2018-09-14 / Community

Our Sustainable City

Take simple steps this fall to manage your lawn
By Julie Rosenbach, sustainability director and Jay Feldman, director of Beyond Pesticides

With the first season of the new pesticide ordinance in effect, many people are wondering how to maintain a lush, green lawn. This week’s column is dedicated to simple steps you can take to achieve this.

Did you know that fall is the best time to start transitioning your lawn to organic? The key to a healthy lawn is healthy soil and good mowing, watering, and fertilizing practices. Healthy soil supports the development of healthy grass that is naturally resistant to weeds and pests. In a healthy, fertile, and well maintained lawn, diseases and pest problems are rare.

But doesn’t it cost more, you ask? Even if your lawn has traditionally been managed with synthetic pesticides and fertilizers, it should not be more expensive to restore the biological life in your soil as part of an organic system. In the long-term, it will actually cost you less money, as the soil cycles nutrients naturally. Once established, an organic lawn uses fewer inputs, such as water and fertilizers, and requires less labor for mowing and maintenance. More importantly, your lawn will be safe for children, pets, and the local waterways.

Getting Started in September

 Mow High until the Season Ends – Improper mowing practices cause more problems than any other practice. Keep your blades sharp; mowing with a dull blade makes the turf susceptible to disease. Mowing too low invites sunlight in for weeds to take hold. However, in the fall, mowing closely enables you to carry out practices that restore the lawn. For the last and first mowing of the season, mow down to 2 inches to prevent fungal problems. For the rest of the year keep it at 3 inches to shade out weeds and foster deep, drought resistant roots.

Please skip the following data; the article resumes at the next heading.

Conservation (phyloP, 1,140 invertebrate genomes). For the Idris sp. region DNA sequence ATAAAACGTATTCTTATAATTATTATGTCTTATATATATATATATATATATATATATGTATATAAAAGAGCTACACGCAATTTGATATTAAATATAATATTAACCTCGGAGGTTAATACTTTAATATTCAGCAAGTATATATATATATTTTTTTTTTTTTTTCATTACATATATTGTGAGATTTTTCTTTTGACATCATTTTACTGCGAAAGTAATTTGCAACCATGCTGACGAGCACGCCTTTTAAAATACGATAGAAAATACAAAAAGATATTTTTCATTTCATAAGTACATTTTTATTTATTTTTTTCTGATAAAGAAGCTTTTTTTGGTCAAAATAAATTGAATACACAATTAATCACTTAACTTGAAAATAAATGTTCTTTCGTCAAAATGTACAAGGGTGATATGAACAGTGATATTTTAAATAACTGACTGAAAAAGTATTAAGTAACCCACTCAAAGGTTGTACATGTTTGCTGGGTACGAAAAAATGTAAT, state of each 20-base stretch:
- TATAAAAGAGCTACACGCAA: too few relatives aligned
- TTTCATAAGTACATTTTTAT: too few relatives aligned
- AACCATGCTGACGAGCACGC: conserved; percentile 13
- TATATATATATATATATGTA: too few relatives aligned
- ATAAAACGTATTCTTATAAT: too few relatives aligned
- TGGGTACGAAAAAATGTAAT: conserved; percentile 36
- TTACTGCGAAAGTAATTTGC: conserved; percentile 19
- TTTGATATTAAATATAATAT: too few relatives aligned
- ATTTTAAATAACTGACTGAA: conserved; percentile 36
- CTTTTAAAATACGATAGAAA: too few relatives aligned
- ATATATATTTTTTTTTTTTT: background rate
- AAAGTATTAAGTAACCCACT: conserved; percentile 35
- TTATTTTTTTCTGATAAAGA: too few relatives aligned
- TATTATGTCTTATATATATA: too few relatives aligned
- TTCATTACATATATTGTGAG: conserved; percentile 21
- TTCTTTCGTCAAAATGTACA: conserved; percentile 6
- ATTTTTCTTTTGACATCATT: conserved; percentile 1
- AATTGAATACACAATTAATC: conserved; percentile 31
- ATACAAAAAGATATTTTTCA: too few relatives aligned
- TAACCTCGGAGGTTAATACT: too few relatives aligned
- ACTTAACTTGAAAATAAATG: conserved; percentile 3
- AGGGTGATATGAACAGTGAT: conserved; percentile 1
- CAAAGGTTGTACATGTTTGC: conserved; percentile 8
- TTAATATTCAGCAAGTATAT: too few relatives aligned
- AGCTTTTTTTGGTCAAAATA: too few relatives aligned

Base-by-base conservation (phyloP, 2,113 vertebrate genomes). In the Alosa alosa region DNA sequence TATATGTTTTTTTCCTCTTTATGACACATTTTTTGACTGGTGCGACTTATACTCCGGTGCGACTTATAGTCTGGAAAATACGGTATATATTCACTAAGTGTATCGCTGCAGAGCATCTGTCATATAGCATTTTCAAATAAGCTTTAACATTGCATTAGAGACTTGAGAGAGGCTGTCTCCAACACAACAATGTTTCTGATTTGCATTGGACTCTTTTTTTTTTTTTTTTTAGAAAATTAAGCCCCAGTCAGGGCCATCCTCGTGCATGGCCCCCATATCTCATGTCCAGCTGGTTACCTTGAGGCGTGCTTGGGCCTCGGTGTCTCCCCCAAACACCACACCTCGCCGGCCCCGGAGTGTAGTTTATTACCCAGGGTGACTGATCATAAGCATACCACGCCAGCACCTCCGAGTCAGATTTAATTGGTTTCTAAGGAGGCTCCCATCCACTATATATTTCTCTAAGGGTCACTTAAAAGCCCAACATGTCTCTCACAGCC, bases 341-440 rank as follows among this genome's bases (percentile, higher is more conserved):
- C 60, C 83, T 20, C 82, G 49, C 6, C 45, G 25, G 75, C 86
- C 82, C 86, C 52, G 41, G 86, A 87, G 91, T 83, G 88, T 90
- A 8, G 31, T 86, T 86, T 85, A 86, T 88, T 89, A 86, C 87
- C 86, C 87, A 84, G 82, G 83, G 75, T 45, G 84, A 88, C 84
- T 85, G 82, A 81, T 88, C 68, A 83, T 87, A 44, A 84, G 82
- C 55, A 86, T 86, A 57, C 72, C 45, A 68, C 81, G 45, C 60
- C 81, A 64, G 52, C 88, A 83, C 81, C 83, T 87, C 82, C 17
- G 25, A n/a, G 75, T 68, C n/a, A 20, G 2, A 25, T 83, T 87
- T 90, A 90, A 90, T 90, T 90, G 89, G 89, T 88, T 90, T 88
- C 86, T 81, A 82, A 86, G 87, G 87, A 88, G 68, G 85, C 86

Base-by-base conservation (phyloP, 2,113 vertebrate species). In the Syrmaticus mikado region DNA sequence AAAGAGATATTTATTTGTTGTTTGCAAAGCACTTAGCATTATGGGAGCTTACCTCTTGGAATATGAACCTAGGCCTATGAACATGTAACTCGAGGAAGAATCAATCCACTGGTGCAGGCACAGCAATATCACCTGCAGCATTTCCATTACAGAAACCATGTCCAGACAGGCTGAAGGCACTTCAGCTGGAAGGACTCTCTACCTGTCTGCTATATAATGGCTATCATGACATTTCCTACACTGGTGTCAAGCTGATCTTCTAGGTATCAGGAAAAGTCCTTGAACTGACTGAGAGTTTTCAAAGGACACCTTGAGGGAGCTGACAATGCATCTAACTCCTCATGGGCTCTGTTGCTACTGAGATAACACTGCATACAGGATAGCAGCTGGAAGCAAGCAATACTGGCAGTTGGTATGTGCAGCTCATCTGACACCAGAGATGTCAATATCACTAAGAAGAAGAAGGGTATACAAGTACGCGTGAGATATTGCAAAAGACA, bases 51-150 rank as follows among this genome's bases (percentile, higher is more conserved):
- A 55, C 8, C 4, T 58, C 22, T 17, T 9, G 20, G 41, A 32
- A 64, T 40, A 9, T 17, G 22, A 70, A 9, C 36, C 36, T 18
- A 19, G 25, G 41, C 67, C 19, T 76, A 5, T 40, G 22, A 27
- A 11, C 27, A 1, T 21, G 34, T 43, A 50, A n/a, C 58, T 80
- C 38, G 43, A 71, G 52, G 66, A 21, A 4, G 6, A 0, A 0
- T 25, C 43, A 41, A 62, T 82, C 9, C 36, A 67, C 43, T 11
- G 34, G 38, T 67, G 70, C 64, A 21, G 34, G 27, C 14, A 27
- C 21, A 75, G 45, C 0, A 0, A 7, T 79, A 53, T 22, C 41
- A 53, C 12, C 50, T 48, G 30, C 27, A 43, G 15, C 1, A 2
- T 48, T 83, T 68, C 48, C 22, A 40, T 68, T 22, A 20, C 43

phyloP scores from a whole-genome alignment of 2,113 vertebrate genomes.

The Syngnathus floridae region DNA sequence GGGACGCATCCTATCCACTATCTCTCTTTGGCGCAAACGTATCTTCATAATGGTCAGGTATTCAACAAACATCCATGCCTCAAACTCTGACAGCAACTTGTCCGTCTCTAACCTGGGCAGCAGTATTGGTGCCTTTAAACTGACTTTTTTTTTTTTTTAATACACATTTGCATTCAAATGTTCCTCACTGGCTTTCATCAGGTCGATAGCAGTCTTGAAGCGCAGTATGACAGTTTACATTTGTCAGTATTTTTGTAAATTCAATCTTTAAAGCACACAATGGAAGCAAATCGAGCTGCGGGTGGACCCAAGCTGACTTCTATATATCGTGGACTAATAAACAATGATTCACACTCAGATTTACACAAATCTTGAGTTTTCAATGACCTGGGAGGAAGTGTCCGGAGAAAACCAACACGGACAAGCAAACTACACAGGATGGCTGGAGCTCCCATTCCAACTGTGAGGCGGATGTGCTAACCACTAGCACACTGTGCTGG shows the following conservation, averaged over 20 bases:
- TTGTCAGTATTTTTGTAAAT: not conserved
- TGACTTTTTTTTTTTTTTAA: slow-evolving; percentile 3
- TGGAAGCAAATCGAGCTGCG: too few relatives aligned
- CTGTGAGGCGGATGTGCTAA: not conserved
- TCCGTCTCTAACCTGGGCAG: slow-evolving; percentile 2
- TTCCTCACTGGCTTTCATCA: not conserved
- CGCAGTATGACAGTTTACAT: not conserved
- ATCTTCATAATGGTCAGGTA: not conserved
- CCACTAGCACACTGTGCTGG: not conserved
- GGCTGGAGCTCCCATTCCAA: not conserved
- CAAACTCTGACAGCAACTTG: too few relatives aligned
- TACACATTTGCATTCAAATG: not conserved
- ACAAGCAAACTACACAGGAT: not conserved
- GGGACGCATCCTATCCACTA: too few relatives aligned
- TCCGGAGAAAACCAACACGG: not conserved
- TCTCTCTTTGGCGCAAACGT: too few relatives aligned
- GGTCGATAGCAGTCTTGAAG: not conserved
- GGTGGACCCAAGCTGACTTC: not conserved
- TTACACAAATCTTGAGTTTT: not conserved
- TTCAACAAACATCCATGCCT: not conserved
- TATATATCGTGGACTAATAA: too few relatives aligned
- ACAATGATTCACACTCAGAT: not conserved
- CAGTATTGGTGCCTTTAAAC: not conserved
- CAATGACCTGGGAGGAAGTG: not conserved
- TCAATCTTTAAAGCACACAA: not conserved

 Aerate – Soil compaction is an invitation for weeds. If your lawn is hard, compacted, and full of weeds or bare spots, aerate to help air, water, and fertilizer to enter. If you cannot stick a screwdriver easily into your soil, it is too compacted. You can rent an aerator, but they can be heavy and bulky to use, so you may want help. Lawncare companies can also aerate your lawn for you. Once you have an established, healthy lawn, worms and birds pecking at your soil will aerate it for free!

 Fertilize Organically – Fertilizing in early fall ensures good growth and root development for your grass. Compost is an ideal fertilizer, adding the much needed organic content to your soil and suppressing many turf pathogens. In the fall and spring, preferably after aerating, spread ¼ inch layer of organic or naturally based compost over your lawn. Compost tea and worm castings are also great additions. Be aware however, that too much nitrogen can weaken the grass, alter the pH of the soil, and can promote disease, insects, and thatch build up. A soil test will ensure that you apply only what you need. Did you know that in established lawns, grass clippings contain 58% of the nitrogen you would add with fertilizers, can suppress disease, and reduce thatch and crabgrass? So, leave the clippings on your lawn.

 Overseed with the Right Grass Seed – fall is the best time to seed your lawn. Grass varieties differ enormously in their resistance to certain pests, tolerance to climatic conditions, and appearance. Endophytic grass seed provides natural protection against some insects and fungal diseases major benefits for managing a lawn organically. Talk to your local nursery about the best seed for your lawn. Check to see the weed content of the grass seed and that there are no pesticide coatings.

 Rethink your lawn – Lastly, many plants that are considered weeds have beneficial qualities. For instance, clover can take nitrogen from the atmosphere and distribute it to the grass, which helps it grow. Clover roots are extensive and extremely drought resistant, providing significant resources to soil organisms, and staying green long after turf goes naturally dormant. Planting soil with grass seed will help it grow.

Our Sustainable City will be a recurring article in the Sentry intended to provide residents with news and information about our initiatives in South Portland. Upcoming articles will dig into how the city-wide food waste recycling program works, and keep residents plugged into the development of South Portland’s Climate Action and Adaptation Plan.

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